Investigation Finds No Evidence of False Intelligence Reporting

Widespread Perception of Distortion

“However, we did find a troubling and widespread perception among many intelligence analysts that their leaders were attempting to distort intelligence,” Fine said.

Largely in light of that perception, all 29 recommendations are important and provide a useful roadmap for improving intelligence processes, not only at Centcom, but at the other combatant commands and DoD, he said, adding that many of them are consistent with what the House of Representatives task force’s separate investigation also recommended.

Fine urged DoD, Centcom and the Defense Intelligence Agency to take the recommendations seriously, and to fully implement corrective action in response to them.

“We believe such actions can further improve intelligence processes and reduce the risk that allegations such as the ones at issue in this report will arise in the future,” he said.

Vital, Complex Responsibility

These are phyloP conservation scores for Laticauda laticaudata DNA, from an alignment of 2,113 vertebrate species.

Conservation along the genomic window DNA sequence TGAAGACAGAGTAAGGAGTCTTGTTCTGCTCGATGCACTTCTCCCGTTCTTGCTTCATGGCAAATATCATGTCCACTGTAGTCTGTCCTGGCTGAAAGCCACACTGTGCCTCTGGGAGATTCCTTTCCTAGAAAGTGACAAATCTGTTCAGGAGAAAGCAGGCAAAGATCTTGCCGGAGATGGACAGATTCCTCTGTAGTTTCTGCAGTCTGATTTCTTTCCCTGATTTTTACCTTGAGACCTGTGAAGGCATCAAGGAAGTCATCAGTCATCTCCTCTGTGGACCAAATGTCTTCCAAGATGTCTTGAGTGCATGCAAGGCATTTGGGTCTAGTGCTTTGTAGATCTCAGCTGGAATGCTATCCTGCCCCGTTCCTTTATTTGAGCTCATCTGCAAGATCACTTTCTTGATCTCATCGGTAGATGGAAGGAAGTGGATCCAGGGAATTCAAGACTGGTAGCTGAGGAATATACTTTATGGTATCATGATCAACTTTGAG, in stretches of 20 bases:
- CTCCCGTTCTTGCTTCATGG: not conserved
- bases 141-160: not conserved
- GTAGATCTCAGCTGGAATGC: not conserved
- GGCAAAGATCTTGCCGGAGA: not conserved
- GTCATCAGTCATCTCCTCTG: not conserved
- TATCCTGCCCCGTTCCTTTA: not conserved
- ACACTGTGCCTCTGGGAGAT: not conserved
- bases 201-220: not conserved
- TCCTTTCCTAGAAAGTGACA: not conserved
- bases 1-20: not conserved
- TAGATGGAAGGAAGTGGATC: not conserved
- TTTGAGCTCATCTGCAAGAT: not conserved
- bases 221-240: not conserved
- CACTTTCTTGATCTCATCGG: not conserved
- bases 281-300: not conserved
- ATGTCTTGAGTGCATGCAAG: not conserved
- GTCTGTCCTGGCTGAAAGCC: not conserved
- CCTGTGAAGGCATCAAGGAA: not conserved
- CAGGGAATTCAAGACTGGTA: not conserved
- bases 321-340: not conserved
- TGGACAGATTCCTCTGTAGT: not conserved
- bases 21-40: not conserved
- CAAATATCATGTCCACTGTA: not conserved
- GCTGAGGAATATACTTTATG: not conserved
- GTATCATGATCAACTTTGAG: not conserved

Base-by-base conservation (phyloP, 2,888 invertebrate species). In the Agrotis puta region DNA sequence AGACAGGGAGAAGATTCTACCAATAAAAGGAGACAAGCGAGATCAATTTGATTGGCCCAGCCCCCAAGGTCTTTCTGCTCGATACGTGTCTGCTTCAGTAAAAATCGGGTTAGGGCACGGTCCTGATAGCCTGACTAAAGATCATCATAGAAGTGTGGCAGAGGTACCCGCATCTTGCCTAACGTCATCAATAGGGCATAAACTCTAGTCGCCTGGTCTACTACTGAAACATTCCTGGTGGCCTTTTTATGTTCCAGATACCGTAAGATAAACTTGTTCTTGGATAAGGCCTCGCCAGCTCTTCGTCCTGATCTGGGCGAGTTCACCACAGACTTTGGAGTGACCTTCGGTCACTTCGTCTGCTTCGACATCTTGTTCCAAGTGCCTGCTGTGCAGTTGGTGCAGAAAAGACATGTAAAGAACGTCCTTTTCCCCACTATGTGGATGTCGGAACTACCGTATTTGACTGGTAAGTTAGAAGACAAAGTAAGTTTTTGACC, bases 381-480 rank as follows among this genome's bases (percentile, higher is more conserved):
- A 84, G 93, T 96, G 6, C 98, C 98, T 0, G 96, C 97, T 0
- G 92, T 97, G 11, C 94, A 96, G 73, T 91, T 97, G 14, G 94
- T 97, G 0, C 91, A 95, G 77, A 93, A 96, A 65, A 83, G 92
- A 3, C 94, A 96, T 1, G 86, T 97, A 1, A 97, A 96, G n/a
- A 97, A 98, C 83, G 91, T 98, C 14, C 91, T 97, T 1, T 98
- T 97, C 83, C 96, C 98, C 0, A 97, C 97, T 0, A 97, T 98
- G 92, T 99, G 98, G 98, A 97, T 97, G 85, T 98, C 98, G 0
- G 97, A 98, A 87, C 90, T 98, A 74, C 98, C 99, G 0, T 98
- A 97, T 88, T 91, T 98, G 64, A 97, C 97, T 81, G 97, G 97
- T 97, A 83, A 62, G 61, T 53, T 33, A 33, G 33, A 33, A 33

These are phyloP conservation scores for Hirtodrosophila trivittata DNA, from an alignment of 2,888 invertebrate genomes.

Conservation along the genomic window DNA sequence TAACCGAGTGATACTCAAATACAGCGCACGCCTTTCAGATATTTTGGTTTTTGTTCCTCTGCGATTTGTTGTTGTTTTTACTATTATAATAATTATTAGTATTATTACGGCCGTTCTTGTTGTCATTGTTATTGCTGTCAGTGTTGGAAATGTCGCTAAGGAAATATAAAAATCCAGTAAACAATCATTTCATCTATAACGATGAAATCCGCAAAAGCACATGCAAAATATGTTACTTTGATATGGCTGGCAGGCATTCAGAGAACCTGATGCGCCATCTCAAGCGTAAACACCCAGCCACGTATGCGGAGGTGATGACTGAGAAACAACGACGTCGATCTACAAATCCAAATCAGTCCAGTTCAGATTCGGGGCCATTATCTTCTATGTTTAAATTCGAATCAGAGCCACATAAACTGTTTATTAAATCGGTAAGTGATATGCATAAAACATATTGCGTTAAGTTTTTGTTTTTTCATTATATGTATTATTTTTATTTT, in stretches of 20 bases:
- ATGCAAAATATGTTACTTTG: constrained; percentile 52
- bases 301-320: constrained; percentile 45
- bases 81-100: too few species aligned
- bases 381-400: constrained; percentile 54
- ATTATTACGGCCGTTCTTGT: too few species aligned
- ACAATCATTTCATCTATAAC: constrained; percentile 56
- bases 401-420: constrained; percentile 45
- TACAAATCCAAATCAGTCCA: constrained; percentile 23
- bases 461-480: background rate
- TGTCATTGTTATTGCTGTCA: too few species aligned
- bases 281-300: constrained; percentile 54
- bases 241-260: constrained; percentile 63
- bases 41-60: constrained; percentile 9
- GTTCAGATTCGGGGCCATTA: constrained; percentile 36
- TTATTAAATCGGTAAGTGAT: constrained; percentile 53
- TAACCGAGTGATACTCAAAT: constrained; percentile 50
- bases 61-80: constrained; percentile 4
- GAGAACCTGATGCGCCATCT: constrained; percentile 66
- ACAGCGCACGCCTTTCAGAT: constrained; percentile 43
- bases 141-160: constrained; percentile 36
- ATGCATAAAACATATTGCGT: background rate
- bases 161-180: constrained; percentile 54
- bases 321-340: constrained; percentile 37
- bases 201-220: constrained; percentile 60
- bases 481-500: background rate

Air Force Maj. Gen. James Marrs, director of intelligence for the Joint Staff, said the reports from both teams “remind us that the vital and complex responsibilities entrusted to intelligence professionals within our joint force [with] continual improvements and analytic standards and processes are necessary to ensure intelligence products continue to be of the highest quality, objectivity and integrity.”

Army Maj. Gen. Mark Quantock, director of intelligence for Centcom, said he will lead to put in place the recommendations from both teams.

“We’ve developed an aggressive action plan, which we are executing to ensure commanders and the nation’s policy makers receive the very best intelligence support,” he said.

(Source: US Dept of Defense)

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